Based on a Czech opera that was performed 55 times by children in Terezin, a Nazi concentration camp, Brundibar
is an odd, urgent little tale of a brother and sister who are desperately trying to get their hands on some milk for their sick mother. They race to the village center, only to discover that they need money to buy milk. Unfortunately, all the money in town seems to be going to the nefarious hurdy-gurdy man, Brundibar. Enter three talking animals and 300 willing children (bearing balloons stating "WE DONT MIND SKIPPING SCHOOL"), and things start looking up for little Aninku and Pepicek. Retold by playwright Tony Kushner and illustrated by Caldecott Medal recipient Maurice Sendak, this operatic story is just nutty enough to become a favorite for open-minded young readers. Sendak fans will smile to see the village baker, who bears a striking resemblance to the baker in Sendak's In the Night Kitchen
. His chaotic, jam-packed illustrations reveal witty little subplots to the libretto text (written all in upper case), which sharp-eyed readers will enjoy discovering. (Ages 5 to 8) --Emilie Coulter
From School Library Journal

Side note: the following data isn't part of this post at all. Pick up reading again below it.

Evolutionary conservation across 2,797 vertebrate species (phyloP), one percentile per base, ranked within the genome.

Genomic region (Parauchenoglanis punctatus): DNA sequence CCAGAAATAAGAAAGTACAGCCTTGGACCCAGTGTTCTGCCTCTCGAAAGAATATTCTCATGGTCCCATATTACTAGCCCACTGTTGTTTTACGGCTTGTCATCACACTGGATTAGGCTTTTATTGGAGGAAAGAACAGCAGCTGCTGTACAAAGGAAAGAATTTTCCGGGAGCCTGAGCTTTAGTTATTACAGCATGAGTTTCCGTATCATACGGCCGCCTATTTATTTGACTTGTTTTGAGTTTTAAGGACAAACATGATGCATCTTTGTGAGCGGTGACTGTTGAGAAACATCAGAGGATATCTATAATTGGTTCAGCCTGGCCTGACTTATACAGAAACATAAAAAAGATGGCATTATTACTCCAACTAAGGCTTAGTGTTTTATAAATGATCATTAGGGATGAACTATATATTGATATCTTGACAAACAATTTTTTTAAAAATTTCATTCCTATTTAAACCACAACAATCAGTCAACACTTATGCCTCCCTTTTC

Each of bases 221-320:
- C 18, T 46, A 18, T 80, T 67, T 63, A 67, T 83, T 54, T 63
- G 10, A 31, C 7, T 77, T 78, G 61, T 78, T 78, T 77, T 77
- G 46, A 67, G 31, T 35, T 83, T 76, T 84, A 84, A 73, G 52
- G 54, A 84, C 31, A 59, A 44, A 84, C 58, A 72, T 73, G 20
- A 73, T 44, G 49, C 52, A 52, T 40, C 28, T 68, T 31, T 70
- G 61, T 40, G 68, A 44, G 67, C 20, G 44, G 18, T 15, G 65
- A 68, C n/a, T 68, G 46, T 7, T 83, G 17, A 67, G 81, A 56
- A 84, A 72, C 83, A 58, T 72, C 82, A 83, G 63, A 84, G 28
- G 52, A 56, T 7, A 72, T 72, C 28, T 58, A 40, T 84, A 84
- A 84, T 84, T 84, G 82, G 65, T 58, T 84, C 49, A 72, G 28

K Up-A picture book based on a 1938 Czech opera, originally performed by the children of Terezin. A brother and sister try to get milk for their sick mother. They sing for coins in the town square, but Brundibar the organ grinder drowns out their words with his "teeth-chattery bone-rattley horrible song." Pepicek and Aninku then join voices with 300 other children and earn enough coins to fill their "soon-to-be-milkbucket." The playful language, with occasional rhyme and alliteration, is a perfect match for Sendak's spirited young heroes. The illustrations reflect varied undertones of a powerful story that works on different levels, including many references to the Holocaust. Scenes in the town show rich adults ignoring the desperate siblings, while other children also suffer from hunger. A banner matches a sign that covered the gates of Auschwitz, and several townsfolk wear yellow Stars of David. Brundibar vaguely resembles Hitler, particularly in one scene where he appears, huge and purple faced, with a clenched fist. A wordless spread showing grieving parents is poignant in itself, but tragic within the Holocaust context. Most kids won't get the literal references, but will respond directly to the images of the ominous, yet hopeful world depicted. In the end everyone sings triumphantly that "the wicked never win" and "our friends make us strong," but a final scribbled message from Brundibar promises that he'll be back. This is an ambitious picture book that succeeds both as a simple children's story and as a compelling statement against tyranny.Steven Engelfried, Beaverton City Library, OR
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